About 80 percent of the commercial buildings in Kampala do not have occupation licenses, Kampala City Council has said.
Simon Muhumuza, Public Relations Officer of Kampala City Council, says the owners of the buildings have never obtained occupation permits from the city authorities. He said the operation of the buildings without an occupation permit flaunts the Public Health Act and is illegal.
An occupation permit is a legal document which certifies that a building has been constructed in accordance with approved plans and is fit for occupation. In case of a lease hold, the occupation permit enables the developer to get full term lease over the land leased to him. The permit also opens opportunities for a building owner to obtain a mortgage and insurance.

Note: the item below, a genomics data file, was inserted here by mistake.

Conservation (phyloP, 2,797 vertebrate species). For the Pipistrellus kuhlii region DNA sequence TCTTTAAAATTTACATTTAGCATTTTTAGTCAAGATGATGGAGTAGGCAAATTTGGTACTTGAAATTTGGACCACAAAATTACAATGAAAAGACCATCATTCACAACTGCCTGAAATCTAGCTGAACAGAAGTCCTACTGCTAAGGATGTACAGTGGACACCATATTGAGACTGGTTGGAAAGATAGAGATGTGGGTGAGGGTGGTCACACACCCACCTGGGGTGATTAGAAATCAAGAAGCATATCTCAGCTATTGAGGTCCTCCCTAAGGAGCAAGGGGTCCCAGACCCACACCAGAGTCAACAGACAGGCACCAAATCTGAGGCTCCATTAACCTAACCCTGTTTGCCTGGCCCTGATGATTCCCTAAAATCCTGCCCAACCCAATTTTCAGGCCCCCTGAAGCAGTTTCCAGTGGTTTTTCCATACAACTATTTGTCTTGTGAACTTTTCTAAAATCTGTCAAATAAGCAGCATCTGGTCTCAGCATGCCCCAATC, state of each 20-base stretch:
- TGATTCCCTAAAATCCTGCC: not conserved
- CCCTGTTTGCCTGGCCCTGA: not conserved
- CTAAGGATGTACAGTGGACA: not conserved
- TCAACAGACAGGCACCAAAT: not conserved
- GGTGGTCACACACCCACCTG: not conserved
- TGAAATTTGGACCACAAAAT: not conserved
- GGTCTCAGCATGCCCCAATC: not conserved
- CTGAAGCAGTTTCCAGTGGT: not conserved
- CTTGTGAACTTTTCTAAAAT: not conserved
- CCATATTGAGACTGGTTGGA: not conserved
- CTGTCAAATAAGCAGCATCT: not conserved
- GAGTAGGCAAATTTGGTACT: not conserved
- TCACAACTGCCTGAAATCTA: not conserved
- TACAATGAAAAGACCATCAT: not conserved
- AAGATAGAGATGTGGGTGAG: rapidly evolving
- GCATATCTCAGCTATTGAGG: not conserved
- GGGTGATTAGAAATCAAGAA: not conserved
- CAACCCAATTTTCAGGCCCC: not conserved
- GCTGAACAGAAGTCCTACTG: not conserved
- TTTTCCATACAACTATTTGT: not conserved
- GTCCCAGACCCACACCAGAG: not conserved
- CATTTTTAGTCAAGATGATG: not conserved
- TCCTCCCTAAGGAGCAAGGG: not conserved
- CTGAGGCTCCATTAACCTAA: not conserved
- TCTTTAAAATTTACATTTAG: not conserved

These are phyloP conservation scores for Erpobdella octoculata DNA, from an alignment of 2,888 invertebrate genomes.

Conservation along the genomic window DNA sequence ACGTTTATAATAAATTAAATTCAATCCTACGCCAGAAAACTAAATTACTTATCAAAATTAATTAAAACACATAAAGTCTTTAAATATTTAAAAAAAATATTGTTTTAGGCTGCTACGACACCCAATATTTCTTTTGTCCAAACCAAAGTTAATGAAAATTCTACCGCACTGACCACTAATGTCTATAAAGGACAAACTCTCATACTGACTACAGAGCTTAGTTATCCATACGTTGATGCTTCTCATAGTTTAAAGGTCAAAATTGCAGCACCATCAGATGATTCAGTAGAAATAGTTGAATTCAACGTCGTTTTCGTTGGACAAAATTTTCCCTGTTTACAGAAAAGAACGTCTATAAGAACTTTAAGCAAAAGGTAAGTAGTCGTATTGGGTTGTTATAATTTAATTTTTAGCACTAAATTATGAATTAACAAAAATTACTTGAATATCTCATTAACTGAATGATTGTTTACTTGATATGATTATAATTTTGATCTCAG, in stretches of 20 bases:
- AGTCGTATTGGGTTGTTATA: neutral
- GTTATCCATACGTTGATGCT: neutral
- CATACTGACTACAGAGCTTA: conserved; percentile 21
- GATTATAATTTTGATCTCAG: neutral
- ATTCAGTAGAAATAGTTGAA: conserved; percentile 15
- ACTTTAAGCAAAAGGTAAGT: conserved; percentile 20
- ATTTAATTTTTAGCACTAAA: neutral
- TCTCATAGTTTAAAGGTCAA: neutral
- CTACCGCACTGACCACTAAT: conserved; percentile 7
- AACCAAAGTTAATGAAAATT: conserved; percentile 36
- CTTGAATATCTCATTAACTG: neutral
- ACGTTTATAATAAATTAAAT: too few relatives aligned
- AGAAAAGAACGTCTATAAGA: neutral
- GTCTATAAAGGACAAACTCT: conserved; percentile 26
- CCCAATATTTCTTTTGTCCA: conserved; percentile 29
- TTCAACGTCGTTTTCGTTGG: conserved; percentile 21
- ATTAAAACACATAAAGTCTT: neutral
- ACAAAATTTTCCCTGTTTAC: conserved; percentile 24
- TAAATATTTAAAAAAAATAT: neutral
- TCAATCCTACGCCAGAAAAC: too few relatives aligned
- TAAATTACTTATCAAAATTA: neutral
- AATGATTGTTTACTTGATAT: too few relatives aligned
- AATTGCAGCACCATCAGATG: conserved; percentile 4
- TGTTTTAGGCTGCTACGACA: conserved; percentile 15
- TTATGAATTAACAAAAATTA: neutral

The district health officer is required to visit the buildings to ensure that they fulfill public health requirements such as having adequate ventilation and sanitation. The Chief Town Planner also approves the plans, looking out for accessibility, density of buildings, user activity and plot coverage.
Muhumuza says many developers have refused to follow the laid down procedure, complaining of the amount of red tape involved. He says that as a result many of the buildings have architectural faults and lack basic equipment like fire extinguishers and fire alarms.
Muhumuza says KCC also faces a challenge with following up buildings that are renovated and changed architecturally. He the unlicensed structures are putting the hundreds of Ugandans at risk.